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Flossing with Braces

Cavity Treatment During Braces

Posted on: May 8, 2018

Girl with braces having a dental exam

Did you know that an orthodontist and a dentist are not the same? Only a dentist can help with cavities, gum disease and more, while only an orthodontist can straighten your teeth in a certain way. A patient’s time with braces is a time when cavities happen very quickly, because the teeth are harder to clean. To prevent cavities during your time with braces, it is vital that you continue to see a dentist. If you do happen to get a cavity, find out what that cavity treatment will look like!

 

Proper Oral Hygiene

The American Dental Association recommends that every patient brush their teeth at least twice a day to avoid tooth decay. Brushing after every meal is even better for avoiding plaque buildup that leads to decay. Every patient should also floss their teeth at least once a day. Using fluoride toothpaste is best, because fluoride helps coat the teeth in a protective layer that prevents decay and keeps tooth enamel stronger. Patients can also benefit from mouthwash, as it can kill bacteria that would otherwise create plaque.

 

However, these recommendations are for people that don’t have braces. Every single person—children, teens and adults—should follow these recommendations. Infants should not use fluoride or mouthwash, but their child toothpastes generally have safe amounts of fluoride in them. If you are a patient that is receiving orthodontic care via braces, you have to go the extra mile with your oral hygiene. That means more frequent brushing, more flossing and watching what you eat.

 

Close-up view of braces that are being brushed with a toothbrush

Taking Care of Braces

Braces can be tricky to clean. However, their design provides the best and quickest way for you to straighten your teeth, which is why traditional metal braces have been around for so many decades. Metal braces, ceramic braces and lingual braces all have a brackets-and-wires design.

 

However, with braces, you must be meticulous with cleaning them or you will have food and plaque get stuck places. If you don’t unstick those substances, they will quickly erode your tooth enamel and cause decay around your appliances. This can happen on every tooth as well.

Follow these tips for cleaning your braces:

  • Brush after every single meal. This reduces staining and bacteria buildup. Use a regular soft-bristled brush and brush down from the top, then up from the bottom. Brush in all different directions to dislodge food.
  • Use a threadable floss or a floss threader. Both will require that you thread the floss through each space between your teeth. You will have to go under the wire to do this, and it will take slightly longer than normal flossing. This is one of the most important oral hygiene recommendations to follow!
  • Use helpful tools. A proxabrush is a small braces brush that can help unstick foods. It looks like a tiny Christmas Tree brush. A waterpik is also helpful. This is a tool that helps blast away food particles with a stream of water.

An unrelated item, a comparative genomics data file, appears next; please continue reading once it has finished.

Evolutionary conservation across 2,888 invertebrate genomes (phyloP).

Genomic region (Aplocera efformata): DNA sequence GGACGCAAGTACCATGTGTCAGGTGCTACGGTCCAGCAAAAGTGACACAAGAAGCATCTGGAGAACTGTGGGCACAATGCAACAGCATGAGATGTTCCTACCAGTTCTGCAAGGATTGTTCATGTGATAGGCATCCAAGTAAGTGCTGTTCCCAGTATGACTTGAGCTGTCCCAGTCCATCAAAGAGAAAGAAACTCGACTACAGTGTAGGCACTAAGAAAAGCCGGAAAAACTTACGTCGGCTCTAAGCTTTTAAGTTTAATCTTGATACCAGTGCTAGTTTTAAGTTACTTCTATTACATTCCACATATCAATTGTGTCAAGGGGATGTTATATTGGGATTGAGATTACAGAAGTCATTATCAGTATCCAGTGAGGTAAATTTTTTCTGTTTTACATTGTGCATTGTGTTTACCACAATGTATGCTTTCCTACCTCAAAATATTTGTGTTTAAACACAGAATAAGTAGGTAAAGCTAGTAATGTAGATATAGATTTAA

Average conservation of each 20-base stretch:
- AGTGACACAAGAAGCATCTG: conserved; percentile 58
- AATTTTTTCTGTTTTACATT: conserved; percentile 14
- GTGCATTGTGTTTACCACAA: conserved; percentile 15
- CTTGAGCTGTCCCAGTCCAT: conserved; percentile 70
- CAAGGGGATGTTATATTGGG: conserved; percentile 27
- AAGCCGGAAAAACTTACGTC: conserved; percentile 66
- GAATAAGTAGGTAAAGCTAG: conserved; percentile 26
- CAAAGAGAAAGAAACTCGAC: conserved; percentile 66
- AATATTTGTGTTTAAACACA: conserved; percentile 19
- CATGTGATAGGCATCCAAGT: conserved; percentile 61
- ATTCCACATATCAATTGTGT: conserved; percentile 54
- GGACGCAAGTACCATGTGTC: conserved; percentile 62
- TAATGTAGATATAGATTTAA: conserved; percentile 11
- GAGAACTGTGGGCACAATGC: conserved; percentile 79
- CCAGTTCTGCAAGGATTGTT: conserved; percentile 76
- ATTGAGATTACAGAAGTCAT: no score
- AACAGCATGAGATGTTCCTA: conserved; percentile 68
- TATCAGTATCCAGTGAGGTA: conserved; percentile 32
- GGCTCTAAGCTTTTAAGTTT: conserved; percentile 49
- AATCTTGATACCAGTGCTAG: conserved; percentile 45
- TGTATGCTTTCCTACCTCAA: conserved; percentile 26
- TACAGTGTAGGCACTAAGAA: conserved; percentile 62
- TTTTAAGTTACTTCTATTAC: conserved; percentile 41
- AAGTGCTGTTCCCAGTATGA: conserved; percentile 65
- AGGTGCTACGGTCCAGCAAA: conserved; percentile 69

Tooth Decay with Braces

Many children and teens skip flossing or brushing here and there. Every time you skip on an oral hygiene habit, it increases your risk for tooth decay—or cavities—with braces. Your time with braces is one where you have to be super careful about your oral health. Most people picture their beautiful smile after getting their braces off, but they don’t think about cavities and tooth erosion. You can end up with tooth decay and parts of your teeth that have eroded due to your oral hygiene habits with braces.

 

Nobody wants to spend 18-24 months perfecting their teeth only to be disappointed in their smile. That’s why oral hygiene is so important. Tooth decay happens rapidly, and it can happen where the brackets are bonded to your teeth and in-between your teeth because it is harder to floss. Normally, you would simply visit the dentist and have your cavity removed and filled. However, cavity treatment is a bit different with braces.

 

Young boy with braces getting a cavity treatment at a dental office

 

Cavity Treatment with Braces

Cavity treatment is slightly harder if you have braces, but not impossible. Generally, decay happens between teeth cracks and around brackets and wires. If you have tooth decay that is in a tricky spot, we can remove your wire so that a dentist can provide you with a proper cavity treatment. You will have to have your appointments scheduled close together (dentist and orthodontist) so that you can get your cavity filled and your wire replaced.

 

In severe cases of tooth decay, we may have to remove a bracket from the tooth if it interferes with the dental work that needs to be done. We only do this in certain cases, and we replace the missing part as soon as possible so your teeth don’t move. Cavity treatment—with taking out the tooth decay and filling it—is the same with braces as it is without, only you have to work around orthodontic appliances if you have braces. Always let us know if you have tooth sensitivity, sharp (and even mild) pain when chewing and if you have sensitivity to hot or cold foods. This signals that there may be a more severe cavity.

 

Prevent Cavity Treatment

The goal of every patient—old and young—is to avoid tooth decay altogether. If you do, you’ll never have to worry about cavity treatment with braces. If your decay is small and in a tricky spot, you may have to wait until your braces are off to receive your cavity treatment. That might make your cavity grow larger, which is something you don’t want. Always see the dentist to check your mouth for tooth decay before you receive orthodontic treatment. This can avoid many problems in the future.